02 Aug Cardio Training for Ballet Dancers 101
We often get inquiries about our Ballet and Weight Loss Program because Ballet alone will not necessarily help you lose weight. Although you will benefit immensely from the improvement in posture, increase in your stability, and all the wonderful gains from ballet, dancers of all levels swear by some form of cross-training to complement their dance schedules. Cardio training – one of our favorite choices – is ideal for ballet dancers who wish to increase stamina and reduce their body weight without bulking up. Moreover, cardio training is exceptionally good for dancers who want to shed some weight. If you cut down your food intake drastically, you might start feeling drowsy and your energy levels might go down dangerously (which is the last thing a dancer wants). That’s why our teachers strongly urge our dancers to watch their diet, to progressively increase their stamina, and stay in shape with cardio training.
Developing a Solid Base for Cardio Training
Personal trainers and fitness experts suggest that dancers should opt for interval training. Before getting into any kind of cardio exercise, choose an activity for yourself to develop stamina. In this way, you won’t be exposed to intense workout routines right away. Instead, you will have time to develop enough stamina to withstand the interval training or your ballet practice when it starts. You can pick any activity, like running or swimming. You can train on a stationary bicycle or an elliptical machine, the choices are plenty.
Is Interval Training Suitable for Dancers?
Interval training is very much like dancing. It is a cycle of short intervals of exercise followed by a resting period. Consider this as the preliminary training for your actual dance practice. In interval training, you subject your body to an intense exercise routine: your heartbeat races up, your body is highly active and then you get to rest for a few minutes. You catch your breath, rest, and then repeat the whole regimen. This is very similar to dancing where you start slow, reach the climax of your performance where your body is the most active and then you slow down. Every dance performance is followed by a resting period, similar to the interval training cycle.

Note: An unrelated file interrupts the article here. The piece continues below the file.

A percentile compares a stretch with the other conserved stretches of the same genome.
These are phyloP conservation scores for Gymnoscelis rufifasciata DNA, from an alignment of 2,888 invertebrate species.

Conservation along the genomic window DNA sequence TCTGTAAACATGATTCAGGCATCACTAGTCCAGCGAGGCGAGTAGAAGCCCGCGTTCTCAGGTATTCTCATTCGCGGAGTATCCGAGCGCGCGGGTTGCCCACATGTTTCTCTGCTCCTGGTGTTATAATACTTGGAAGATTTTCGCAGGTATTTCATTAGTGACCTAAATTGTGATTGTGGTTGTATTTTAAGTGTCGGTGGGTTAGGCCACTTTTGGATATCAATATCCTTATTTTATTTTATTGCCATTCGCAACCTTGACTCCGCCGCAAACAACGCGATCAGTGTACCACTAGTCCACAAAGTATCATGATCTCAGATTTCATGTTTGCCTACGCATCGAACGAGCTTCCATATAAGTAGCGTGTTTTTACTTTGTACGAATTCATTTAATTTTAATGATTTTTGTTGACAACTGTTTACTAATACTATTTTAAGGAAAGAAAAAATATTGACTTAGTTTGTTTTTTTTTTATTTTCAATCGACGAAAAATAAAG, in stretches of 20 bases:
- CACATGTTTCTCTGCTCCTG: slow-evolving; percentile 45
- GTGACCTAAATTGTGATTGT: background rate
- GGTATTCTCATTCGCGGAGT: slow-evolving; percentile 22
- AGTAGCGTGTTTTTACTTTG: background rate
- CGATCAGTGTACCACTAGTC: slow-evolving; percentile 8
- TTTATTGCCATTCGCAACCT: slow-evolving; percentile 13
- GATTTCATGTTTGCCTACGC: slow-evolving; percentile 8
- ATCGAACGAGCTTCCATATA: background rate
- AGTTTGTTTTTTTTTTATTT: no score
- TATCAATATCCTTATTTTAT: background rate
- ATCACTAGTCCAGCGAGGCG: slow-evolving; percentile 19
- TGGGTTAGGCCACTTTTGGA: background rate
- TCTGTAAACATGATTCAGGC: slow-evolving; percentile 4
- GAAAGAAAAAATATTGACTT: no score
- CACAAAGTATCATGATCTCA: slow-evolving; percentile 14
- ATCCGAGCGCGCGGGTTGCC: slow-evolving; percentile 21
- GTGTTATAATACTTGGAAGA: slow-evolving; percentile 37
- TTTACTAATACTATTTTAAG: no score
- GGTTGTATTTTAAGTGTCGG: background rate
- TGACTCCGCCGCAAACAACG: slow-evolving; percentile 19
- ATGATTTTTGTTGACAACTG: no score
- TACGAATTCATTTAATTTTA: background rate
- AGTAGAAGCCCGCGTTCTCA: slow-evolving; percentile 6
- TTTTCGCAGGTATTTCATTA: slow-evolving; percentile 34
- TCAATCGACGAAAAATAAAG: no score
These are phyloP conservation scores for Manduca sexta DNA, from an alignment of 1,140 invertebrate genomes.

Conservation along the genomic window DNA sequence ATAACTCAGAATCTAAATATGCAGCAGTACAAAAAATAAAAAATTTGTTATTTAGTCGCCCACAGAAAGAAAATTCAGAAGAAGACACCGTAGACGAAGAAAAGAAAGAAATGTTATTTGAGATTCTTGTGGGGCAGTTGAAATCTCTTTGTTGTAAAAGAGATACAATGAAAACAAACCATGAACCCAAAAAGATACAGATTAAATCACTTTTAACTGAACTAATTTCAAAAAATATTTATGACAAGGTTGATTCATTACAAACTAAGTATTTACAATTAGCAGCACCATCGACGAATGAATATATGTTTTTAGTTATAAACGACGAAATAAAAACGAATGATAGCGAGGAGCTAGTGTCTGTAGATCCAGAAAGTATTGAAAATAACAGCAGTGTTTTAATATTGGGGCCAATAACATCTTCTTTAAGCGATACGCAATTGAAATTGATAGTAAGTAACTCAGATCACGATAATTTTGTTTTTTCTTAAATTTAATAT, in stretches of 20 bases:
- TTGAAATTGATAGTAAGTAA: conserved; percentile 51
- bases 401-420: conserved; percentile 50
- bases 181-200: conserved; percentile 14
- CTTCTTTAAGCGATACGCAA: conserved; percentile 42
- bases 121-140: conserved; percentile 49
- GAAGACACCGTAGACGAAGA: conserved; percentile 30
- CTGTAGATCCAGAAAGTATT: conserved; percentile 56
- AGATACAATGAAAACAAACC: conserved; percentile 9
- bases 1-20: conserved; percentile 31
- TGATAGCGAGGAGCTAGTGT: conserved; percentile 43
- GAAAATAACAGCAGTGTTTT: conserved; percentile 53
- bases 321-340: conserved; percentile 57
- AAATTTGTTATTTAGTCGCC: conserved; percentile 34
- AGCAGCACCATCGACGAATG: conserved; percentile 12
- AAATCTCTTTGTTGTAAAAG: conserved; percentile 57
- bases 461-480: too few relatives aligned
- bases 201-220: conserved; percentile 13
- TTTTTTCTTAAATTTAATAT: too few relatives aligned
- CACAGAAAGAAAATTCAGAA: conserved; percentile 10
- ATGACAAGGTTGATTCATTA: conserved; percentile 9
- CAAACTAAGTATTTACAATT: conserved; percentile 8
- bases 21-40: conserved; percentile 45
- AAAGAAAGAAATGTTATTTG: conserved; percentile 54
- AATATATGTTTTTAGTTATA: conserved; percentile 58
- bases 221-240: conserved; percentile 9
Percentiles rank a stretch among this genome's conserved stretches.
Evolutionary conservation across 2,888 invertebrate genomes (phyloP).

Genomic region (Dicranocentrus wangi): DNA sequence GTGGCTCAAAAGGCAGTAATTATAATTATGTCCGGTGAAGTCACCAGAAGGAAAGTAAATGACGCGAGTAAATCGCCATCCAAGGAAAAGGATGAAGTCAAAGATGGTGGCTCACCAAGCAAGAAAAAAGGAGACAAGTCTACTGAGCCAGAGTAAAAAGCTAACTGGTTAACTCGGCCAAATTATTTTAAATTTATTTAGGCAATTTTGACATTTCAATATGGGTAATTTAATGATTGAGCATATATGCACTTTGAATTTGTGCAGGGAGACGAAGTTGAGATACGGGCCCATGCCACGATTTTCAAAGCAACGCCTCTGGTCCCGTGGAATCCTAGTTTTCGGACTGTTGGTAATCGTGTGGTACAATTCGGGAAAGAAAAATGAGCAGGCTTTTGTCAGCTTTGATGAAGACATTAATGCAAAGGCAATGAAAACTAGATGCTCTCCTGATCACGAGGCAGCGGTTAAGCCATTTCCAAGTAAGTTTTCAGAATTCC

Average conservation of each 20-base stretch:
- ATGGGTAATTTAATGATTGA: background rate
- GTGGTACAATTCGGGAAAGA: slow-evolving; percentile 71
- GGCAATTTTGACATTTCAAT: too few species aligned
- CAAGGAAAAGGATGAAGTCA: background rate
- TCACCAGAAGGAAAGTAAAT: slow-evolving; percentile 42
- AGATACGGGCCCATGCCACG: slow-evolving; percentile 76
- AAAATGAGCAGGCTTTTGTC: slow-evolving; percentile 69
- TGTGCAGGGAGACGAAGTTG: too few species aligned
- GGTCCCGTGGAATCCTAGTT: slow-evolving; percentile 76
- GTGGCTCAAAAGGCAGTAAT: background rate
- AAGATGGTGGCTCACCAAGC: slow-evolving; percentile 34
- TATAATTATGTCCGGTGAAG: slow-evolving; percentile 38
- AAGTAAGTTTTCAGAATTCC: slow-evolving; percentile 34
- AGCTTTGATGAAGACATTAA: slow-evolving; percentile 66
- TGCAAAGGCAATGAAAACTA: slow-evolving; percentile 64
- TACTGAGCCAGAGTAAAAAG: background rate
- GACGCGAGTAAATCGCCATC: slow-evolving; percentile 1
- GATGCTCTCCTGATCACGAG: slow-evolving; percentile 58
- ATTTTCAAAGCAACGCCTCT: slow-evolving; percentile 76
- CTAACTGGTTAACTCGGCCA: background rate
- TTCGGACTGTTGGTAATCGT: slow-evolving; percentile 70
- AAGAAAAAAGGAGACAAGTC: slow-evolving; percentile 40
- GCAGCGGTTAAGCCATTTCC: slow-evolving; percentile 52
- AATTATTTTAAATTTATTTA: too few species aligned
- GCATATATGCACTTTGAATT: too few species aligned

Every Dancer is Unique
Each dancer understands her shortcoming as well as strengths. Before you start to train, you must carefully consider which exercise suits you the best. For instance, if you have sustained any injuries in your hip area you must avoid cycling. If you are a weak swimmer then avoid swimming altogether. There are plenty of substitutes for each exercise!
Consult a Fitness Expert
It is very important to consult a physical trainer or fitness expert before you start your training. Every individual is different and so, everyone’s body responds in a different way. In addition to this, don’t push yourself too hard. Start slowly, maybe exercise for 10 to 15 minutes. Go for a short jog or swim for a few minutes. It is important to let your body be accustomed to the exercise before you go full-on. Pushing your body to do a hardcore exercise right away might backfire! Remember, this exercise is to increase your stamina. As dancers, we all know very well that stamina is not something you develop overnight. You slowly work your way towards the top.
Cardio training is just one of the great ways you can incorporate variety into your routine and achieve your movement goals while working cohesively with your dance objectives. One important thing that I would like to add in the end is that take care of your nutrition. It is very important to have a balanced diet, don’t starve yourself at any cost. Take care of your body, mind, and soul ballet dancers!